5. There are far too many charities anyway – they’re just wastefully duplicating what each other does. I’d give (more) if they merge.
Reality: There are a lot of charities: NCVO’s definition counts 170,000 across the UK. And yes, there is overlap. Many people in charities are working to reduce this. But do you really want to start closing down any of the 13,700 PTAs or 8,400 playgroups and nurseries? Like many other charities, these are local and specific to the people who use them. And many are supported by their members’ contributions.
6. We’re letting government off the hook by giving to charity – we will just end up paying for things that our taxes should be paying for
Reality: Charities often supplement the provision that our taxes pay for, such as buying equipment in schools or funding new or innovative medical procedures or research. Many charities work to prevent problems from happening – early intervention – that if not addressed end up costing the state even more down the line. So there is an enlightened self interest in giving to charity.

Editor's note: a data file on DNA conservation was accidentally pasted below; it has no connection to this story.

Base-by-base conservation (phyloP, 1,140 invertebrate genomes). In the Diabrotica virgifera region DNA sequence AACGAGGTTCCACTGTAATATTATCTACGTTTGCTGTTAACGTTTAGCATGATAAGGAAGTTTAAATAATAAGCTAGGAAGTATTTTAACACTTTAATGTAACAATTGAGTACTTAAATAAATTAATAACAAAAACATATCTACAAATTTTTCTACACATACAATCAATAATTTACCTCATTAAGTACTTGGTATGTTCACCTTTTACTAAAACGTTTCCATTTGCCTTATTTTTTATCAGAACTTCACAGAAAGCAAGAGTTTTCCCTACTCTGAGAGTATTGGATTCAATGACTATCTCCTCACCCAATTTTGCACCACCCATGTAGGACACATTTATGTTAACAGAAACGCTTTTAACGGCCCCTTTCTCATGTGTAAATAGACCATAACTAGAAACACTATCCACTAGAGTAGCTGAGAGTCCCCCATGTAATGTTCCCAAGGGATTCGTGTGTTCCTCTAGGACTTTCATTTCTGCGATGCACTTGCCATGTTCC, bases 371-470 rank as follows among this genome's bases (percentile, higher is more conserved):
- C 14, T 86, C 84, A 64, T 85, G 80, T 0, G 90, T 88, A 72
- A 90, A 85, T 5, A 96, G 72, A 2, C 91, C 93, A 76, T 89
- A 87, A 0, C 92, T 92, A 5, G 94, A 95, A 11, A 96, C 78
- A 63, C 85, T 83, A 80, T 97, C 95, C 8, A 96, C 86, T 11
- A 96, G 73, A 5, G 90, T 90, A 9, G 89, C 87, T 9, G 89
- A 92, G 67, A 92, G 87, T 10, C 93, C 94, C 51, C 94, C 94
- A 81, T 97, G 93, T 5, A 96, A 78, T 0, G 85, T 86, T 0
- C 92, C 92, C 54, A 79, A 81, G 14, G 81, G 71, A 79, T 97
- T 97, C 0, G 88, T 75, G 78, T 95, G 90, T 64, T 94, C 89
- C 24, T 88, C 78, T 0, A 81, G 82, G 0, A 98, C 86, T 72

7. Most people aren’t rich enough to give the sort of gift that would make a difference anyway.
Reality: We know that poorer people give more as a percentage of their income. According to Polly Toynbee and David Walker, the top fifth of households give less than 1% of their income, while the poorest 10th give 3% of their income.
Small donations can make a big difference, particularly to small charities. It helps even more if donations are planned, or regular, so charities can be certain about their resources.
But we’ll leave Margaret Mead to have the final word on this one: A small group of thoughtful people could change the world. Indeed, it’s the only thing that ever has.
8. Rich people don’t give, so why should I?